In this section, we propose two learning algorithms for combinatorial semibandits: Combinatorial Linear Thompson Sampling () and Combinatorial Linear UCB (), which are respectively motivated by Thompson sampling and . Both algorithms maintain a mean vector and a covariance matrix
, and use Kalman filtering to update
and . They differ in how to choose (i.e. how to explore) in each episode : chooses based on a randomly sampled coefficient vector , while chooses based on the optimism in the face of uncertainty (OFU) principle.4.1 Combinatorial Linear Thompson Sampling
The psuedocode of is given in Algorithm 2, where is the combinatorial structure, is the generalization matrix, is a combinatorial optimization algorithm, and and are two algorithm parameters controlling the learning rate. Specifically, is an inverseregularization parameter and smaller makes the covariance matrix closer to . Thus, a too small will lead to insufficient exploration and significantly reduce the performance of . On the other hand, controls the decrease rate of the covariance matrix . In particular, a large will lead to slow learning, while a too small will make the algorithm quickly converge to some suboptimal coefficient vector.
In each episode , Algorithm 2 consists of three steps. First, it randomly samples a coefficient vector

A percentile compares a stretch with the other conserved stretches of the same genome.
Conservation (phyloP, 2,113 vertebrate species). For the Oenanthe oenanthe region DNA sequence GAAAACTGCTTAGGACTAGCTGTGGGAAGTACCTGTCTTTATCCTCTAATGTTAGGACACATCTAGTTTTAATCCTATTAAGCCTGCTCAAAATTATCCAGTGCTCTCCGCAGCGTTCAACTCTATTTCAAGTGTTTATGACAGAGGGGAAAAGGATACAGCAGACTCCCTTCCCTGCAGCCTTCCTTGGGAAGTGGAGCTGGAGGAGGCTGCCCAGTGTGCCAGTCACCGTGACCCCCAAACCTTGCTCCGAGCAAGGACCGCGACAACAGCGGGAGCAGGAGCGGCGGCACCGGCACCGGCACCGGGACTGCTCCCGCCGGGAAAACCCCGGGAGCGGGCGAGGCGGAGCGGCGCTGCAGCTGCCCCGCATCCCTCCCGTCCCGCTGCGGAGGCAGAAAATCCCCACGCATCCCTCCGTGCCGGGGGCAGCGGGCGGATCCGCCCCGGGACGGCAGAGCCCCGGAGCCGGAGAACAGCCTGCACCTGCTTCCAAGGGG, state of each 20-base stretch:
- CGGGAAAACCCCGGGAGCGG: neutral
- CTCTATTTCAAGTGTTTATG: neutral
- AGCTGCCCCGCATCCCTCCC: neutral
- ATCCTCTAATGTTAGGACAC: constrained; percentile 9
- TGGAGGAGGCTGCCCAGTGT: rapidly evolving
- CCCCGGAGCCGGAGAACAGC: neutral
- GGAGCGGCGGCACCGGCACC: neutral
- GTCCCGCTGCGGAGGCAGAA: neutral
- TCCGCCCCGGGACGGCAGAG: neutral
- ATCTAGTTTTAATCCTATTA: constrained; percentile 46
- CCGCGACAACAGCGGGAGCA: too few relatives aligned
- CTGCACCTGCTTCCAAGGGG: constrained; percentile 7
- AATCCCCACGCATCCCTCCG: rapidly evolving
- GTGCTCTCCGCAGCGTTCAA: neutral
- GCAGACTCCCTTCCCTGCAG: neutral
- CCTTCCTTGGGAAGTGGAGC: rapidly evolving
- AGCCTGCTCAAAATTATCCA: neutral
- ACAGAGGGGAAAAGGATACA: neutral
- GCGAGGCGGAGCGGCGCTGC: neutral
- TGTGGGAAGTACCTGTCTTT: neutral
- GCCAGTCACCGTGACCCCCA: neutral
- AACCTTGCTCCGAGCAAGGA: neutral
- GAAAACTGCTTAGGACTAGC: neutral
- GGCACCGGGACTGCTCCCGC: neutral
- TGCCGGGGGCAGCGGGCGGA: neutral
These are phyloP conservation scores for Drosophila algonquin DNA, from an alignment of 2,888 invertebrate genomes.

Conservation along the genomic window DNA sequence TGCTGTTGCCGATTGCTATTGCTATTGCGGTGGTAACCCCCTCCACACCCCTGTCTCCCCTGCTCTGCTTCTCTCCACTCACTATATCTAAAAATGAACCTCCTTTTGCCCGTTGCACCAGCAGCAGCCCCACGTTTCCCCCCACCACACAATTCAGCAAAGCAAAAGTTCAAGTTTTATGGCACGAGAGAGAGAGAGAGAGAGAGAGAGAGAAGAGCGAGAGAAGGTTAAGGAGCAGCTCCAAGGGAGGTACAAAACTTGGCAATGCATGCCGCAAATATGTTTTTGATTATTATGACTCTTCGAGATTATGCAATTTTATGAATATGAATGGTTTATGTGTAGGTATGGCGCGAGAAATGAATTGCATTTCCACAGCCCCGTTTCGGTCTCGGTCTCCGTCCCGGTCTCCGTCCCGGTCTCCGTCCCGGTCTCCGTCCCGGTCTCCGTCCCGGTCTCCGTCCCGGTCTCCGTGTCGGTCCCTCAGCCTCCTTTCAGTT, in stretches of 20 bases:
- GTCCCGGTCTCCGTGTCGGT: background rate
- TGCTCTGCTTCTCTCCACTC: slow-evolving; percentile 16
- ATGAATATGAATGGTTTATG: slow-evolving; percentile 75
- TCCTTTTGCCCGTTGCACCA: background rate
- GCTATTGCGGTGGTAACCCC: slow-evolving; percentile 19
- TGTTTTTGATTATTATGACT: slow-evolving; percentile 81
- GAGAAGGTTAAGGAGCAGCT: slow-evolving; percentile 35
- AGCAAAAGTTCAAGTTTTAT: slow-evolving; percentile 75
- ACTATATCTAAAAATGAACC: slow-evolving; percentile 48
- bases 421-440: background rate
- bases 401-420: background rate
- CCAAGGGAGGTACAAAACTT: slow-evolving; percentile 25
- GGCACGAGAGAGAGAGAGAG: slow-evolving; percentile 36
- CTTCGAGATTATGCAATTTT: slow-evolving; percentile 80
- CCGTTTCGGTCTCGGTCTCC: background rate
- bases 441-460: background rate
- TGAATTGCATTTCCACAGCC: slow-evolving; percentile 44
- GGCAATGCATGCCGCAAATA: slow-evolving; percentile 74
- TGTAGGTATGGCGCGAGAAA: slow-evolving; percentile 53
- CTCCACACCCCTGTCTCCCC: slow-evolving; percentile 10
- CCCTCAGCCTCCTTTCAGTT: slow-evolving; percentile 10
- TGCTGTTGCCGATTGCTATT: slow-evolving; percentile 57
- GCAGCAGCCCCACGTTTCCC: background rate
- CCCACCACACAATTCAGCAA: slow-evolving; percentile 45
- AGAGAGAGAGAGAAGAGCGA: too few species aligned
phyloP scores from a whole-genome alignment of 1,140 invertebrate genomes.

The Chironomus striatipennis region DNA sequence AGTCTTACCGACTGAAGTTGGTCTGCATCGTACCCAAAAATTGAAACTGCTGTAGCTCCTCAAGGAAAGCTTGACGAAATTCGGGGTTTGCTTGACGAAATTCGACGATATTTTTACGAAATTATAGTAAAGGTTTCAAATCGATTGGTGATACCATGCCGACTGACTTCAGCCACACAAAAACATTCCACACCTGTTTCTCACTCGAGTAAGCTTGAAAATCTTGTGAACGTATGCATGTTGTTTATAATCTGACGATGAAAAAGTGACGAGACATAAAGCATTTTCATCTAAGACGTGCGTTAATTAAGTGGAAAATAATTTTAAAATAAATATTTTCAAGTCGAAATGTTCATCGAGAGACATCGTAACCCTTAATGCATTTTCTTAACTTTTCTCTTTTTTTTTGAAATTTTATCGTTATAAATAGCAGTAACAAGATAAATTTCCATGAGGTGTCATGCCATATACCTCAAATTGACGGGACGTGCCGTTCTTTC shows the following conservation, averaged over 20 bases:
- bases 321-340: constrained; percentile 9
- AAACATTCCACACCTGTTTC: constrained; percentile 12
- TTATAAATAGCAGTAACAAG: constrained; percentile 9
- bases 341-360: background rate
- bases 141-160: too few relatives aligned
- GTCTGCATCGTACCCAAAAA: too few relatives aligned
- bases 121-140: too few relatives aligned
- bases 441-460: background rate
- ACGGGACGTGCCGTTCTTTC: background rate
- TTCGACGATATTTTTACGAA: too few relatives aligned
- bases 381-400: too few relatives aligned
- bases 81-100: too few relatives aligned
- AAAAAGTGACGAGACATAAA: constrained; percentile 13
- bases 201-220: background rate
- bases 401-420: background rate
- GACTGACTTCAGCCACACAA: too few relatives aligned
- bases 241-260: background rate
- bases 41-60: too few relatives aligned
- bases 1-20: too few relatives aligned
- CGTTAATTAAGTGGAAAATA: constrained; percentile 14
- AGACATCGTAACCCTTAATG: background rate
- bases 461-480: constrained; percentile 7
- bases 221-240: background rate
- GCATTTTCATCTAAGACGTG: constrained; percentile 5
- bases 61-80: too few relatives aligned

from a Gaussian distribution. Second, it computes
based on and the prespecified oracle. Finally, it updates the mean vector and the covariance matrix based on Kalman filtering (Algorithm 1).It is worth pointing our that if (1) , (2) the prior on is , and (3) , the noise is independently sampled from , then in each episode , the algorithm samples from the posterior distribution of . We henceforth refer to a case satisfying condition (1)(3) as a coherent Gaussian case. Obviously, the algorithm can be applied to more general cases, even to cases with no prior and/or agnostic learning cases.
4.2 Combinatorial Linear UCB
The pseudocode of is given in Algorithm 3, where , , and are defined the same as in Algorithm 2, and , , and are three algorithm parameters. Similarly, is an inverseregularization parameter, controls the decrease rate of the covariance matrix, and controls the degree of optimism (exploration). Specifically, if is too small, the algorithm might converge to some suboptimal coefficient vector due to insufficient exploration; on the other hand, too large will lead to excessive exploration and slow learning.
5 Regret Bounds
In this section, we present a Bayes regret bound on , and a regret bound on . We will also briefly discuss how these bounds are derived, as well as their tightness. The detailed proofs are left to the appendices. Without loss of generality, throughout this section, we assume that , .
5.1 Bayes Regret Bound on
We have the following upper bound on when is applied to a coherent Gaussian case with the right parameter.
Theorem 1.
If (1) , (2) the prior on is , (3) the noises are i.i.d. sampled from , and (4) , then under algorithm with parameter , we have
(6) 
Notice that condition (1)(3) ensure it is a coherent Gaussian case, and condition (4) almost always holds^{1}^{1}1Condition (4) is not essential, please refer to Theorem 3 in Appendix A for a Bayes regret bound without condition (4).. The notation hides the logarithm factors. We also note that Equation (6) is a minimum of two bounds. The first bound is dependent, but it is only ; on the other hand, the second bound is independent, but is instead of . We would like to emphasize that Theorem 1 holds even if is an approximation/randomized algorithm.